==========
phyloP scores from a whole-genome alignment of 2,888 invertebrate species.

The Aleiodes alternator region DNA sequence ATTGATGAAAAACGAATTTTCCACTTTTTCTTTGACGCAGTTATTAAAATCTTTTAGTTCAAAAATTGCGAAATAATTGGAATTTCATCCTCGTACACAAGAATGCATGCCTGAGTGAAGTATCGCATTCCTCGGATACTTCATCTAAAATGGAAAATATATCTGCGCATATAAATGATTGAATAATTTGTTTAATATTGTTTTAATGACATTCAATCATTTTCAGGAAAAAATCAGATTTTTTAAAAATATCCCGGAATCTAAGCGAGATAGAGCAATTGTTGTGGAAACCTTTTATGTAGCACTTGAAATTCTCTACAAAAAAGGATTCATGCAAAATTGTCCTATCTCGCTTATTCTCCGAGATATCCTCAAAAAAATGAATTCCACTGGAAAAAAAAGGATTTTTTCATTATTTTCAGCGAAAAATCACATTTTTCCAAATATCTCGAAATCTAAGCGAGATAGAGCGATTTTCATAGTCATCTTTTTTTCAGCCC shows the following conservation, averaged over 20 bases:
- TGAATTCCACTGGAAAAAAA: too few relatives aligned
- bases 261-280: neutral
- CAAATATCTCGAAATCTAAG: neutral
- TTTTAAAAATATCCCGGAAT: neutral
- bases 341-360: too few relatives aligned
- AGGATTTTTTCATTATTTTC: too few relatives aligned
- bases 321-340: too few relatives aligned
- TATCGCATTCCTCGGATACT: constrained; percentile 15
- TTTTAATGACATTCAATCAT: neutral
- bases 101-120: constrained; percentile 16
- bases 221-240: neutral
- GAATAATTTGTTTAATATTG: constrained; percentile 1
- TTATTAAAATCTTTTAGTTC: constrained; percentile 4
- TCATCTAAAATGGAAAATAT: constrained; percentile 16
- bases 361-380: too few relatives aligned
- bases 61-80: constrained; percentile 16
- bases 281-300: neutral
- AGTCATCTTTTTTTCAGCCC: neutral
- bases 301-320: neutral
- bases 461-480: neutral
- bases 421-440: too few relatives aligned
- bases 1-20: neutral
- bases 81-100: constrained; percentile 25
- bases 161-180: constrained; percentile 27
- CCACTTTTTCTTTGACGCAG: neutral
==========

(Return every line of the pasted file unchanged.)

phyloP scores from a whole-genome alignment of 2,888 invertebrate species.

The Aleiodes alternator region DNA sequence ATTGATGAAAAACGAATTTTCCACTTTTTCTTTGACGCAGTTATTAAAATCTTTTAGTTCAAAAATTGCGAAATAATTGGAATTTCATCCTCGTACACAAGAATGCATGCCTGAGTGAAGTATCGCATTCCTCGGATACTTCATCTAAAATGGAAAATATATCTGCGCATATAAATGATTGAATAATTTGTTTAATATTGTTTTAATGACATTCAATCATTTTCAGGAAAAAATCAGATTTTTTAAAAATATCCCGGAATCTAAGCGAGATAGAGCAATTGTTGTGGAAACCTTTTATGTAGCACTTGAAATTCTCTACAAAAAAGGATTCATGCAAAATTGTCCTATCTCGCTTATTCTCCGAGATATCCTCAAAAAAATGAATTCCACTGGAAAAAAAAGGATTTTTTCATTATTTTCAGCGAAAAATCACATTTTTCCAAATATCTCGAAATCTAAGCGAGATAGAGCGATTTTCATAGTCATCTTTTTTTCAGCCC shows the following conservation, averaged over 20 bases:
- TGAATTCCACTGGAAAAAAA: too few relatives aligned
- bases 261-280: neutral
- CAAATATCTCGAAATCTAAG: neutral
- TTTTAAAAATATCCCGGAAT: neutral
- bases 341-360: too few relatives aligned
- AGGATTTTTTCATTATTTTC: too few relatives aligned
- bases 321-340: too few relatives aligned
- TATCGCATTCCTCGGATACT: constrained; percentile 15
- TTTTAATGACATTCAATCAT: neutral
- bases 101-120: constrained; percentile 16
- bases 221-240: neutral
- GAATAATTTGTTTAATATTG: constrained; percentile 1
- TTATTAAAATCTTTTAGTTC: constrained; percentile 4
- TCATCTAAAATGGAAAATAT: constrained; percentile 16
- bases 361-380: too few relatives aligned
- bases 61-80: constrained; percentile 16
- bases 281-300: neutral
- AGTCATCTTTTTTTCAGCCC: neutral
- bases 301-320: neutral
- bases 461-480: neutral
- bases 421-440: too few relatives aligned
- bases 1-20: neutral
- bases 81-100: constrained; percentile 25
- bases 161-180: constrained; percentile 27
- CCACTTTTTCTTTGACGCAG: neutral